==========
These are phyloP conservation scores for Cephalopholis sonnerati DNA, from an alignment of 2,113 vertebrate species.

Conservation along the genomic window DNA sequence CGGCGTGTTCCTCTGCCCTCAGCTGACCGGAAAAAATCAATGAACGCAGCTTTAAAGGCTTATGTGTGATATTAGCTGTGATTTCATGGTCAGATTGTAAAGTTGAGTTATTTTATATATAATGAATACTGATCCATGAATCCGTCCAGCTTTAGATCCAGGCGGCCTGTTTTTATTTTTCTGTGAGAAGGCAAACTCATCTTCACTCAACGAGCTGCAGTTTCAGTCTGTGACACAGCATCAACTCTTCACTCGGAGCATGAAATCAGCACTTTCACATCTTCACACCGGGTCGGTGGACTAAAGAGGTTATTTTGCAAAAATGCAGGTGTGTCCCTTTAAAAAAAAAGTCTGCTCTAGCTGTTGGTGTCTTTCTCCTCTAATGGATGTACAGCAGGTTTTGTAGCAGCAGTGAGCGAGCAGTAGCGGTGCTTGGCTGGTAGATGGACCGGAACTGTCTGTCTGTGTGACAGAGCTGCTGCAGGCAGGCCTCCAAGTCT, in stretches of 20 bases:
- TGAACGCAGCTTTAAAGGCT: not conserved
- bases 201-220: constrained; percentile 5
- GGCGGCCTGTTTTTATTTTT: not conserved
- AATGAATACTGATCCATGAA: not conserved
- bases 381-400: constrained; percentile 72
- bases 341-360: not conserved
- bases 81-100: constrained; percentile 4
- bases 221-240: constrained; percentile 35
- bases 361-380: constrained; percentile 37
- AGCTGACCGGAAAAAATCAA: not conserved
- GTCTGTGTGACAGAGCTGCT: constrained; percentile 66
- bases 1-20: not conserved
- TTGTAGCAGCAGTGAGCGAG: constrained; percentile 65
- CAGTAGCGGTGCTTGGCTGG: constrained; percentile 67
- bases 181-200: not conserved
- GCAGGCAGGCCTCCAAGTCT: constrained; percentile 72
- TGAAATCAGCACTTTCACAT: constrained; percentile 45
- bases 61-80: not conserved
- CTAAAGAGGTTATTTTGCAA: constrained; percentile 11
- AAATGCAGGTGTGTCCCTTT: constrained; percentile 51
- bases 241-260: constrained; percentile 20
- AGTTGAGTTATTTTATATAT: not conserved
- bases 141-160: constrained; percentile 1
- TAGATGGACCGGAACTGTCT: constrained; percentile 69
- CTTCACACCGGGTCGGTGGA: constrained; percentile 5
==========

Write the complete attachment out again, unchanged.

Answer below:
These are phyloP conservation scores for Cephalopholis sonnerati DNA, from an alignment of 2,113 vertebrate species.

Conservation along the genomic window DNA sequence CGGCGTGTTCCTCTGCCCTCAGCTGACCGGAAAAAATCAATGAACGCAGCTTTAAAGGCTTATGTGTGATATTAGCTGTGATTTCATGGTCAGATTGTAAAGTTGAGTTATTTTATATATAATGAATACTGATCCATGAATCCGTCCAGCTTTAGATCCAGGCGGCCTGTTTTTATTTTTCTGTGAGAAGGCAAACTCATCTTCACTCAACGAGCTGCAGTTTCAGTCTGTGACACAGCATCAACTCTTCACTCGGAGCATGAAATCAGCACTTTCACATCTTCACACCGGGTCGGTGGACTAAAGAGGTTATTTTGCAAAAATGCAGGTGTGTCCCTTTAAAAAAAAAGTCTGCTCTAGCTGTTGGTGTCTTTCTCCTCTAATGGATGTACAGCAGGTTTTGTAGCAGCAGTGAGCGAGCAGTAGCGGTGCTTGGCTGGTAGATGGACCGGAACTGTCTGTCTGTGTGACAGAGCTGCTGCAGGCAGGCCTCCAAGTCT, in stretches of 20 bases:
- TGAACGCAGCTTTAAAGGCT: not conserved
- bases 201-220: constrained; percentile 5
- GGCGGCCTGTTTTTATTTTT: not conserved
- AATGAATACTGATCCATGAA: not conserved
- bases 381-400: constrained; percentile 72
- bases 341-360: not conserved
- bases 81-100: constrained; percentile 4
- bases 221-240: constrained; percentile 35
- bases 361-380: constrained; percentile 37
- AGCTGACCGGAAAAAATCAA: not conserved
- GTCTGTGTGACAGAGCTGCT: constrained; percentile 66
- bases 1-20: not conserved
- TTGTAGCAGCAGTGAGCGAG: constrained; percentile 65
- CAGTAGCGGTGCTTGGCTGG: constrained; percentile 67
- bases 181-200: not conserved
- GCAGGCAGGCCTCCAAGTCT: constrained; percentile 72
- TGAAATCAGCACTTTCACAT: constrained; percentile 45
- bases 61-80: not conserved
- CTAAAGAGGTTATTTTGCAA: constrained; percentile 11
- AAATGCAGGTGTGTCCCTTT: constrained; percentile 51
- bases 241-260: constrained; percentile 20
- AGTTGAGTTATTTTATATAT: not conserved
- bases 141-160: constrained; percentile 1
- TAGATGGACCGGAACTGTCT: constrained; percentile 69
- CTTCACACCGGGTCGGTGGA: constrained; percentile 5